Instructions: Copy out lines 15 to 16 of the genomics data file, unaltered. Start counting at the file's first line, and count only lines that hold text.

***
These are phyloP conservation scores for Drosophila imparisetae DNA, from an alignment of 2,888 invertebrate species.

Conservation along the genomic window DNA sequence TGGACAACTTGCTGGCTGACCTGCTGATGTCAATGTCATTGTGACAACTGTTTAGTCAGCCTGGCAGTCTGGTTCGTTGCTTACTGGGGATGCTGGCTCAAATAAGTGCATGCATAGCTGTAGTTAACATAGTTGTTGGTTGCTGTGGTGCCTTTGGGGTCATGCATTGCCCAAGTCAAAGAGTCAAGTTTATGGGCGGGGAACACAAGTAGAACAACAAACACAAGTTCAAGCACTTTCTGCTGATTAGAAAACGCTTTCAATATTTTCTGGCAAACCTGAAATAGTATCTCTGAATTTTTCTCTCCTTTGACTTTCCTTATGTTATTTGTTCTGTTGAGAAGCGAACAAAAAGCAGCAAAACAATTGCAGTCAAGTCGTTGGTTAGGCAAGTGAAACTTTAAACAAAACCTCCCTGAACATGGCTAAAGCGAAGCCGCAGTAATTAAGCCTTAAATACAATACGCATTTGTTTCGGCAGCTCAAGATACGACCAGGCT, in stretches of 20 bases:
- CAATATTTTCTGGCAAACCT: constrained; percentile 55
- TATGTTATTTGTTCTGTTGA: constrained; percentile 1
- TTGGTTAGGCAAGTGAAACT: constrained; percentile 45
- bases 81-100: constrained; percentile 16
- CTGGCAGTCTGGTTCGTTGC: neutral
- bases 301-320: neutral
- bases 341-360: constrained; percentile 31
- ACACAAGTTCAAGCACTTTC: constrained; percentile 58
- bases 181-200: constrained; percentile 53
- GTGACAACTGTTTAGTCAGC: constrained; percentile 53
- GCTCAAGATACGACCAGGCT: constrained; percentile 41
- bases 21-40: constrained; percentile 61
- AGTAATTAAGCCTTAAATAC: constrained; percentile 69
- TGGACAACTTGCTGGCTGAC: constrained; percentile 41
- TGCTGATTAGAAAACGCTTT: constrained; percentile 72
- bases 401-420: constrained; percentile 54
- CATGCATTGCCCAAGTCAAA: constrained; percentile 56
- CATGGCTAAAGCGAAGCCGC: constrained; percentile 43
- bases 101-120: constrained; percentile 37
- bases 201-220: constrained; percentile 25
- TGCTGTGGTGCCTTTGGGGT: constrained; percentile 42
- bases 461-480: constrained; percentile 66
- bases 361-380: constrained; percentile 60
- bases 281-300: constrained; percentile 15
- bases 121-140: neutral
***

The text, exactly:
- AGTAATTAAGCCTTAAATAC: constrained; percentile 69
- TGGACAACTTGCTGGCTGAC: constrained; percentile 41